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Celebrating the day the United States Constitution was signed, on September 17, 1787, and sent to the individual states for debate and ratification.

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Afropop Worldwide discusses the music and legacy of Nigerian artist Fela Anikulapo-Kuti, a founder of the Afrobeat music style. Fela was known for his non-conformist style, both musically and in…

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In this episode of BackStory, hosts Brian Balogh and Lizzie Peabody investigate an explosive history: the use of dynamite in the United States.

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Meanings of, and access to, U.S. citizenship have changed over time. In this episode of BackStory, learn more about how citizenship has been expanded, limited, challenged, and revoked in…

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In this episode of BackStory, listen to a compilation of some of the show's coverage of Black history, created in honor of Black History Month.

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Though Albert Bierstadt and Richard Diebenkorn created these paintings almost 100 years apart, they create a similar sensation of pilgrimage and uplift. Both painted scenes from the West Coast and…

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Learn more about N.C. Wyeth's cover illustration for The Last of the Mohicans and Norman Rockwell's painting, "The Freedom of Speech" in this Picturing America video.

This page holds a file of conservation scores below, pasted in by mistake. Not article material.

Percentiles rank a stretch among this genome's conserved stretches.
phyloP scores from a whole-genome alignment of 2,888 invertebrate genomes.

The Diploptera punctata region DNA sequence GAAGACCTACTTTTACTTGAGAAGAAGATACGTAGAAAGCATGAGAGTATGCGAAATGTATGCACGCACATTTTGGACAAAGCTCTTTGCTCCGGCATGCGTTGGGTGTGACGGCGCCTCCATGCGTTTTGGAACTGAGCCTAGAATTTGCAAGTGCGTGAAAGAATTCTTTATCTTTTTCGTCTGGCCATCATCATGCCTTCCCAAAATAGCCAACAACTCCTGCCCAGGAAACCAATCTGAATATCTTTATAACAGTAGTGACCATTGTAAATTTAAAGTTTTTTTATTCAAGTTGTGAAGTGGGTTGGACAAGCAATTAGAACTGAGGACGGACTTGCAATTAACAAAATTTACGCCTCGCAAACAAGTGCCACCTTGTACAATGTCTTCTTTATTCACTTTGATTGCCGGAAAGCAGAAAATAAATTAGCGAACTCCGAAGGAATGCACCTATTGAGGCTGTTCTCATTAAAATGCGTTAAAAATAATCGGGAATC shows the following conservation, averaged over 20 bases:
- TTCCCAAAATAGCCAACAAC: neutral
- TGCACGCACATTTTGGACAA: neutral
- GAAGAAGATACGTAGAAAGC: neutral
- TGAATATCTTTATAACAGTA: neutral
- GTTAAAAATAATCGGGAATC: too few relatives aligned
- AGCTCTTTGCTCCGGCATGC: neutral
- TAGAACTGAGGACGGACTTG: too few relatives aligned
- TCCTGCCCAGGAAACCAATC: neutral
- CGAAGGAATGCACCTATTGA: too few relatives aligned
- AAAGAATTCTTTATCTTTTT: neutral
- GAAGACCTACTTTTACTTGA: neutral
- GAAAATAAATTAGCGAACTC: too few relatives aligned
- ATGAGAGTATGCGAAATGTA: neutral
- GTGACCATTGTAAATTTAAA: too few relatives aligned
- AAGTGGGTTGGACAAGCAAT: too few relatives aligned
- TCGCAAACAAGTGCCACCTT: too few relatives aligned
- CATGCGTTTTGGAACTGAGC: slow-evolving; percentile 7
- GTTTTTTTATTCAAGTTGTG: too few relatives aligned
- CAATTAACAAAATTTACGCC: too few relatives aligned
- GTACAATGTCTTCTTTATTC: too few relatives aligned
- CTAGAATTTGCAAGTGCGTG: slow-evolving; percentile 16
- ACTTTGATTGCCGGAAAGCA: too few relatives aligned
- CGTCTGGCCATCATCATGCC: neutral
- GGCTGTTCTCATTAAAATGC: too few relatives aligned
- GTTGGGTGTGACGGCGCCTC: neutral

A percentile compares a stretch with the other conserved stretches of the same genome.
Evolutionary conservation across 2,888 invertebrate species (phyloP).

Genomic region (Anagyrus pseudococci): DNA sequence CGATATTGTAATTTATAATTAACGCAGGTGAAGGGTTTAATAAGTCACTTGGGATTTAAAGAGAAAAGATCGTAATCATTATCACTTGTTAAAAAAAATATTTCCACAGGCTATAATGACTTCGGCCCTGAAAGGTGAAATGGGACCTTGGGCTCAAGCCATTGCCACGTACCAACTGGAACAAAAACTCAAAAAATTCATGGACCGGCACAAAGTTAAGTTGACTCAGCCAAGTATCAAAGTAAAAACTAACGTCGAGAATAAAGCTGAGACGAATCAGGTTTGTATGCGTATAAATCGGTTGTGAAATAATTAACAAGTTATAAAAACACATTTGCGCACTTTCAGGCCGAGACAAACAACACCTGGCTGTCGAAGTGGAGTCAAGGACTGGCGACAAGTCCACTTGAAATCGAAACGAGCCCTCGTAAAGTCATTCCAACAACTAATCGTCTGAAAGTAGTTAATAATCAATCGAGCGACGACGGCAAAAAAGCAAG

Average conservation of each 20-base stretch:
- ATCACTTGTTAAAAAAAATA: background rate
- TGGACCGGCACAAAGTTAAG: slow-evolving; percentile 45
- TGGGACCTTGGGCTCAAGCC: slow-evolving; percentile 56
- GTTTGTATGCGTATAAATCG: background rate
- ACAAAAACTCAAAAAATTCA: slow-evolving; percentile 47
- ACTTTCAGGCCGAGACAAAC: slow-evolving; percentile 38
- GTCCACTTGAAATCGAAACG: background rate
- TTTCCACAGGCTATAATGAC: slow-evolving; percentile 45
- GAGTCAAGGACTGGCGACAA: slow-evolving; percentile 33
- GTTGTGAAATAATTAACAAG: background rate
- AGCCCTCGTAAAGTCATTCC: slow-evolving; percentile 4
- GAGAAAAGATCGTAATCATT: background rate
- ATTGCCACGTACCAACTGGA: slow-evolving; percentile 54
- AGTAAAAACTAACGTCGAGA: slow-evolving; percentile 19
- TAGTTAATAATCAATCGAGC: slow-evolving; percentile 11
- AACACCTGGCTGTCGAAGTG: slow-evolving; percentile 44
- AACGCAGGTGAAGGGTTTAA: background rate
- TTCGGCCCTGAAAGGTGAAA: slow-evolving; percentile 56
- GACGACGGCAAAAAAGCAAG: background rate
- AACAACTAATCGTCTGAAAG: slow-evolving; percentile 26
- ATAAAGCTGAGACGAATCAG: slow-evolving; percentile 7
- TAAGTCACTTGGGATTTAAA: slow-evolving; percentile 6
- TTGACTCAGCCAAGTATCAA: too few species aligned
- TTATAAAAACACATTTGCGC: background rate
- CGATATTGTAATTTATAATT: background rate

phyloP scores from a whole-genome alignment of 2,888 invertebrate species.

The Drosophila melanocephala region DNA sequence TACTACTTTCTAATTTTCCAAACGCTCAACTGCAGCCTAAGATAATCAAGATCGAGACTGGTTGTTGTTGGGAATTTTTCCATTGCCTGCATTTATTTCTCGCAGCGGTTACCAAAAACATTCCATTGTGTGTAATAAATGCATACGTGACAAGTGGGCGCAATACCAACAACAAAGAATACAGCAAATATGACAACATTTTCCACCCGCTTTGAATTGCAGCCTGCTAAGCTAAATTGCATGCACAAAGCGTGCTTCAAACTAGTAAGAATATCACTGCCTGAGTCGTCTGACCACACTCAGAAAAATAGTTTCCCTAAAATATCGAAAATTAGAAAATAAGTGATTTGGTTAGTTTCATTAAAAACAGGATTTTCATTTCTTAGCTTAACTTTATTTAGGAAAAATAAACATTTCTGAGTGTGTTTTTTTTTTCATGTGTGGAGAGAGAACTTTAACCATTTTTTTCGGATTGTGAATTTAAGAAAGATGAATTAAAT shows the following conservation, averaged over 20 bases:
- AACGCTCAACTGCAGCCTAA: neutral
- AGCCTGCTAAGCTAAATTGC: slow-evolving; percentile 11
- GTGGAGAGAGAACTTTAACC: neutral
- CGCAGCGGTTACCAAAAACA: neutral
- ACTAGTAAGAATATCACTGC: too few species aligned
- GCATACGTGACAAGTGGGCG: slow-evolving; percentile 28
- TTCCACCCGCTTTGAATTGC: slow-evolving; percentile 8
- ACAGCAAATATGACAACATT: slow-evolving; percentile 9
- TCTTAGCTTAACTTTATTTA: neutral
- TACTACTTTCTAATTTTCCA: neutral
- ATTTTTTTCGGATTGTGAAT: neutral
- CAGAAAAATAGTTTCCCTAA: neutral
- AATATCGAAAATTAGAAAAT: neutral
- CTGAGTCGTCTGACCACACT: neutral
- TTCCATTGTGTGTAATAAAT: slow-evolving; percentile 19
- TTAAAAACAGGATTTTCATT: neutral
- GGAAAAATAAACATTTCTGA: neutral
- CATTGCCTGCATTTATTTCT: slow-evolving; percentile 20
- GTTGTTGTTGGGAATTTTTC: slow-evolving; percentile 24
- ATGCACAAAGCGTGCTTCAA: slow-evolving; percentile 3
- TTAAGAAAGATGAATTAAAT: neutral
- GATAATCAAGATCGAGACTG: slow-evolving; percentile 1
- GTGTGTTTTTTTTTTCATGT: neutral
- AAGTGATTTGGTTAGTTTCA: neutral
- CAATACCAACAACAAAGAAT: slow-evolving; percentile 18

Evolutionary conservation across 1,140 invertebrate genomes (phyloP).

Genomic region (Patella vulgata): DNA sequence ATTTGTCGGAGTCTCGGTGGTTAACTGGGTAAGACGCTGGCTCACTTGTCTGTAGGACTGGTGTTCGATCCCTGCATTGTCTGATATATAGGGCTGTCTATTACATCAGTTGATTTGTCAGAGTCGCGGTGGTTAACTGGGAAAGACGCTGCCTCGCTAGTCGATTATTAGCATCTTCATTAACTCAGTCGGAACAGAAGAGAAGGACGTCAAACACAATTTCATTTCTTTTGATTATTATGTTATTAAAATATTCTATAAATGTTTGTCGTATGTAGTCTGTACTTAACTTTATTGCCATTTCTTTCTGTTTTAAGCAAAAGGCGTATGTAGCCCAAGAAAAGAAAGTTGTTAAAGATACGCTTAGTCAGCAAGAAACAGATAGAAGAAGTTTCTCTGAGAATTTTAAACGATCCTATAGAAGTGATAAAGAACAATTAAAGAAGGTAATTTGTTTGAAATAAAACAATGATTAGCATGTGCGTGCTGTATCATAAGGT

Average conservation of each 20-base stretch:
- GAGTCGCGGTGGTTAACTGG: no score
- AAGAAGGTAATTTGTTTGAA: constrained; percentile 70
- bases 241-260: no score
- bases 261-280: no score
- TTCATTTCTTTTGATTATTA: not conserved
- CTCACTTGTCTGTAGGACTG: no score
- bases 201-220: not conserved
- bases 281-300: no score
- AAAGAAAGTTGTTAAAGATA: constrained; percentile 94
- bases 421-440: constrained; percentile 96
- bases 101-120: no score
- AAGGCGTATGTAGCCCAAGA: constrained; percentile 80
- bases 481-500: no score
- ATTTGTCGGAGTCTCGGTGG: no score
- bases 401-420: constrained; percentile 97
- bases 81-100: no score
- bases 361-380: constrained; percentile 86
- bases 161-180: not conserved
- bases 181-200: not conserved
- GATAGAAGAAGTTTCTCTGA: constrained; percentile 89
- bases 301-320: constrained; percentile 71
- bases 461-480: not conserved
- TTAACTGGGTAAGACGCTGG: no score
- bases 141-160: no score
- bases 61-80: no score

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Learn about the changing styles of silver teapots in the United States, from the colonial period to the 20th century.

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Learn more about the Brooklyn Bridge and two artistic representations of it in this video from Picturing America.

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Study Thomas Hart Benton's "The Sources of Country Music" and George Bingham's "The County Election," analyzing their representation of American democracy and public life.

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Learn about one of New York City's iconic skyscrapers with this video from Picturing America.

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Learn about Edward Hopper's painting "House by the Railroad" with Picturing America.

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Dorothea Lange's photograph of a migrant woman in Nipomo, California has become one of the most iconic and easily-recognizable images of the Great Depression. Learn more about the photograph, and…

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Learn about the different traditions that have shaped American quiltmaking in the 19th and 20th centuries.

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Reflect on the relationship between the natural and built environments with works by Charles Sheeler and Frank Lloyd Wright.

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The Civil War was a devastating conflict. Hundreds of thousands of people died, and those veterans that survived the war faced the prospect of returning to "normal life." Augustus Saint-Gauden's "…